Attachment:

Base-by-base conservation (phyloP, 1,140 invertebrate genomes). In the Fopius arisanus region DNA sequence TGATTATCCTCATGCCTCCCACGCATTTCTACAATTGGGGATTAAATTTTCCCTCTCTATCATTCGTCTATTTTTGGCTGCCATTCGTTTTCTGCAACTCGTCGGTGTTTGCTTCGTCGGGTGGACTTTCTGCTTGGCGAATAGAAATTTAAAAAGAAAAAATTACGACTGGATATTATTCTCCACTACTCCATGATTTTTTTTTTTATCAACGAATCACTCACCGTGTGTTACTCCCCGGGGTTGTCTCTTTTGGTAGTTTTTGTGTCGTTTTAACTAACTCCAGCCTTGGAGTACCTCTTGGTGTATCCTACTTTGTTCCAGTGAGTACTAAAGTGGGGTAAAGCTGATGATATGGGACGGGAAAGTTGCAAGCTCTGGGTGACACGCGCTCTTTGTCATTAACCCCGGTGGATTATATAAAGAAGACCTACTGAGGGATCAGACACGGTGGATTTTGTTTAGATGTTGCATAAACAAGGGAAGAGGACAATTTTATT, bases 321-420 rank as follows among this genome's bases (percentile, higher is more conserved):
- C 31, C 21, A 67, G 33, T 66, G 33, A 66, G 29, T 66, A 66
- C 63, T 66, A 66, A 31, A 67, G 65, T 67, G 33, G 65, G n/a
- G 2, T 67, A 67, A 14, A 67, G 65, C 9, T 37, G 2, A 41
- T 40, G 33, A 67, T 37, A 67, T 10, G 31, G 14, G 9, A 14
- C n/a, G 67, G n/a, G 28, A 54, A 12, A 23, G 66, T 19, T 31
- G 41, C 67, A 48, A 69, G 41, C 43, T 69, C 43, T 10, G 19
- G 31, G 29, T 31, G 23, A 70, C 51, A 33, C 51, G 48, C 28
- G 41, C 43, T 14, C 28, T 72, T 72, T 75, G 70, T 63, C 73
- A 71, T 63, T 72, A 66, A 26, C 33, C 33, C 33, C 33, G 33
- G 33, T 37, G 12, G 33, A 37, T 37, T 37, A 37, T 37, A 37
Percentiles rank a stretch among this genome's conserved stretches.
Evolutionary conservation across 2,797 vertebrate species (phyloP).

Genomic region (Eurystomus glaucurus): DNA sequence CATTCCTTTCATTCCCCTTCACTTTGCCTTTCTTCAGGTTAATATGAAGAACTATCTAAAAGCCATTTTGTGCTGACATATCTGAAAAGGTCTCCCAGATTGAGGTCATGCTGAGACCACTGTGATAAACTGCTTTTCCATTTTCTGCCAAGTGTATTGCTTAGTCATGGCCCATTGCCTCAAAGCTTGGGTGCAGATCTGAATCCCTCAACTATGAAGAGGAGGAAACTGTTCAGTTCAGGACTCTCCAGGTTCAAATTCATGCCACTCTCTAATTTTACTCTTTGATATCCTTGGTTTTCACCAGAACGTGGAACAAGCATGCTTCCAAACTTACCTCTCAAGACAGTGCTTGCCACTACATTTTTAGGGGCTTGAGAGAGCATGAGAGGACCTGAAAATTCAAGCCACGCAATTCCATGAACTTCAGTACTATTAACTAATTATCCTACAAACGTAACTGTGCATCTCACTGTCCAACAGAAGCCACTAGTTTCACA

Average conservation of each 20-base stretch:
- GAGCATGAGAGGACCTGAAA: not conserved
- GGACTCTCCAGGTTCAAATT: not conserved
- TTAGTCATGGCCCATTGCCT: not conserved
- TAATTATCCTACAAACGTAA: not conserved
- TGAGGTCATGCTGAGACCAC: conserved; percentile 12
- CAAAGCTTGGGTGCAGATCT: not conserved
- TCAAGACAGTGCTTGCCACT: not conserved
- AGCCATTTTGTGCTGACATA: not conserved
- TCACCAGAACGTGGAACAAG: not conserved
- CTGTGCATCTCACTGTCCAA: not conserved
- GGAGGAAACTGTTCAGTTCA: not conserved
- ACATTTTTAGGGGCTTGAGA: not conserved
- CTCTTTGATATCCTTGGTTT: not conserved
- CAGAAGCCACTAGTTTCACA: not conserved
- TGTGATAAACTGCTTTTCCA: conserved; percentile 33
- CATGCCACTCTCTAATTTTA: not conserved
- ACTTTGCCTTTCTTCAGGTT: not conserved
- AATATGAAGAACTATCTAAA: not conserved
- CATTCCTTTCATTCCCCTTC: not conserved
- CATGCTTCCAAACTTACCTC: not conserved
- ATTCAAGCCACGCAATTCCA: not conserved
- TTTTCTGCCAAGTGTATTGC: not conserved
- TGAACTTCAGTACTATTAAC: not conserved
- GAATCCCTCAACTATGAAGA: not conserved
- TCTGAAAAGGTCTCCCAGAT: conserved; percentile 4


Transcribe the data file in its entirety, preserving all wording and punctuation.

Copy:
Base-by-base conservation (phyloP, 1,140 invertebrate genomes). In the Fopius arisanus region DNA sequence TGATTATCCTCATGCCTCCCACGCATTTCTACAATTGGGGATTAAATTTTCCCTCTCTATCATTCGTCTATTTTTGGCTGCCATTCGTTTTCTGCAACTCGTCGGTGTTTGCTTCGTCGGGTGGACTTTCTGCTTGGCGAATAGAAATTTAAAAAGAAAAAATTACGACTGGATATTATTCTCCACTACTCCATGATTTTTTTTTTTATCAACGAATCACTCACCGTGTGTTACTCCCCGGGGTTGTCTCTTTTGGTAGTTTTTGTGTCGTTTTAACTAACTCCAGCCTTGGAGTACCTCTTGGTGTATCCTACTTTGTTCCAGTGAGTACTAAAGTGGGGTAAAGCTGATGATATGGGACGGGAAAGTTGCAAGCTCTGGGTGACACGCGCTCTTTGTCATTAACCCCGGTGGATTATATAAAGAAGACCTACTGAGGGATCAGACACGGTGGATTTTGTTTAGATGTTGCATAAACAAGGGAAGAGGACAATTTTATT, bases 321-420 rank as follows among this genome's bases (percentile, higher is more conserved):
- C 31, C 21, A 67, G 33, T 66, G 33, A 66, G 29, T 66, A 66
- C 63, T 66, A 66, A 31, A 67, G 65, T 67, G 33, G 65, G n/a
- G 2, T 67, A 67, A 14, A 67, G 65, C 9, T 37, G 2, A 41
- T 40, G 33, A 67, T 37, A 67, T 10, G 31, G 14, G 9, A 14
- C n/a, G 67, G n/a, G 28, A 54, A 12, A 23, G 66, T 19, T 31
- G 41, C 67, A 48, A 69, G 41, C 43, T 69, C 43, T 10, G 19
- G 31, G 29, T 31, G 23, A 70, C 51, A 33, C 51, G 48, C 28
- G 41, C 43, T 14, C 28, T 72, T 72, T 75, G 70, T 63, C 73
- A 71, T 63, T 72, A 66, A 26, C 33, C 33, C 33, C 33, G 33
- G 33, T 37, G 12, G 33, A 37, T 37, T 37, A 37, T 37, A 37
Percentiles rank a stretch among this genome's conserved stretches.
Evolutionary conservation across 2,797 vertebrate species (phyloP).

Genomic region (Eurystomus glaucurus): DNA sequence CATTCCTTTCATTCCCCTTCACTTTGCCTTTCTTCAGGTTAATATGAAGAACTATCTAAAAGCCATTTTGTGCTGACATATCTGAAAAGGTCTCCCAGATTGAGGTCATGCTGAGACCACTGTGATAAACTGCTTTTCCATTTTCTGCCAAGTGTATTGCTTAGTCATGGCCCATTGCCTCAAAGCTTGGGTGCAGATCTGAATCCCTCAACTATGAAGAGGAGGAAACTGTTCAGTTCAGGACTCTCCAGGTTCAAATTCATGCCACTCTCTAATTTTACTCTTTGATATCCTTGGTTTTCACCAGAACGTGGAACAAGCATGCTTCCAAACTTACCTCTCAAGACAGTGCTTGCCACTACATTTTTAGGGGCTTGAGAGAGCATGAGAGGACCTGAAAATTCAAGCCACGCAATTCCATGAACTTCAGTACTATTAACTAATTATCCTACAAACGTAACTGTGCATCTCACTGTCCAACAGAAGCCACTAGTTTCACA

Average conservation of each 20-base stretch:
- GAGCATGAGAGGACCTGAAA: not conserved
- GGACTCTCCAGGTTCAAATT: not conserved
- TTAGTCATGGCCCATTGCCT: not conserved
- TAATTATCCTACAAACGTAA: not conserved
- TGAGGTCATGCTGAGACCAC: conserved; percentile 12
- CAAAGCTTGGGTGCAGATCT: not conserved
- TCAAGACAGTGCTTGCCACT: not conserved
- AGCCATTTTGTGCTGACATA: not conserved
- TCACCAGAACGTGGAACAAG: not conserved
- CTGTGCATCTCACTGTCCAA: not conserved
- GGAGGAAACTGTTCAGTTCA: not conserved
- ACATTTTTAGGGGCTTGAGA: not conserved
- CTCTTTGATATCCTTGGTTT: not conserved
- CAGAAGCCACTAGTTTCACA: not conserved
- TGTGATAAACTGCTTTTCCA: conserved; percentile 33
- CATGCCACTCTCTAATTTTA: not conserved
- ACTTTGCCTTTCTTCAGGTT: not conserved
- AATATGAAGAACTATCTAAA: not conserved
- CATTCCTTTCATTCCCCTTC: not conserved
- CATGCTTCCAAACTTACCTC: not conserved
- ATTCAAGCCACGCAATTCCA: not conserved
- TTTTCTGCCAAGTGTATTGC: not conserved
- TGAACTTCAGTACTATTAAC: not conserved
- GAATCCCTCAACTATGAAGA: not conserved
- TCTGAAAAGGTCTCCCAGAT: conserved; percentile 4